Some verbs have senses that are somehow positive. For example, consider
protected sheltered supported
And thus the opposites of these verbs has the related negative senses:
unprotected unsheltered unsupported
On the other side, some adverbs have senses that are somehow positive. For example, consider:
fully completely perfectly
Now, when we use these positive adverbs with those verbs that have the positive senses, it sounds natural:
perfectly protected fully supported
To the contrary, when we use such positive adverbs for those verbs that have negative senses, it sounds unnatural:
perfectly unprotected fully unsupported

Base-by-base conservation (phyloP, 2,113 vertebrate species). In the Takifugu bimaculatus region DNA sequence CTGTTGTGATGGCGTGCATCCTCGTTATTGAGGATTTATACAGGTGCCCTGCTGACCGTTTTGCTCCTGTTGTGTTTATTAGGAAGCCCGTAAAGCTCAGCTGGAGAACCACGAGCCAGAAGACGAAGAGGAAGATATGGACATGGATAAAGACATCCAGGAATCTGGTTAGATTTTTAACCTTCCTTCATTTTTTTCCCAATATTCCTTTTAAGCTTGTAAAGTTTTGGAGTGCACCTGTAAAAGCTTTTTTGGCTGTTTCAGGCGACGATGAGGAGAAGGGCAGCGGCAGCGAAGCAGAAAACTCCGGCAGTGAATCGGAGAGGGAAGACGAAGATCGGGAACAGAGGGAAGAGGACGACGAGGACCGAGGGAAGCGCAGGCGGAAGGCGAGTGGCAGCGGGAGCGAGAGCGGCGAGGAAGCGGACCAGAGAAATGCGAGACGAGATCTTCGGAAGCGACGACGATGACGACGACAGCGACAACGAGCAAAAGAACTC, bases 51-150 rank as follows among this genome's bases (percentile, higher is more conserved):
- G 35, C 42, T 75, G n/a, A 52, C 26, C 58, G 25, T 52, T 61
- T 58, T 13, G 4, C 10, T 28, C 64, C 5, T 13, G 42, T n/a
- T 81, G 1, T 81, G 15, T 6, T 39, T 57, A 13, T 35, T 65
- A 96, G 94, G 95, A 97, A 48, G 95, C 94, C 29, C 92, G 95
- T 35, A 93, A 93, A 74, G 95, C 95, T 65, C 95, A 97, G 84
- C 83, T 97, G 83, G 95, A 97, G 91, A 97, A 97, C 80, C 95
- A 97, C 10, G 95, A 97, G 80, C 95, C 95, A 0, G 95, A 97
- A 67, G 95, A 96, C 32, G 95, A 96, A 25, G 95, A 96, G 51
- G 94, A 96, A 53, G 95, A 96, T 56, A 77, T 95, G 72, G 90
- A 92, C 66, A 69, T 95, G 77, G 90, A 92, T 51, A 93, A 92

Is there anything unidiomatic about such usages? And, if so, how do we usually avoid them?What adverb can we use for example for “unprotected” to means “perfectly unprotected”?
In At Dawn We Slept, Gordon Prange’s definitive work on Pearl Harbor, he has some excellent quotes from military men with strongly expressed opinions.
I recall one of them describing a colleague as perfectly useless. So it’s definitely possible to use these expressions idiomatically, especially in a context where “negative” things like weakness or isolation are seen as desirable by an attacker, or by people whose thoughts run along these lines.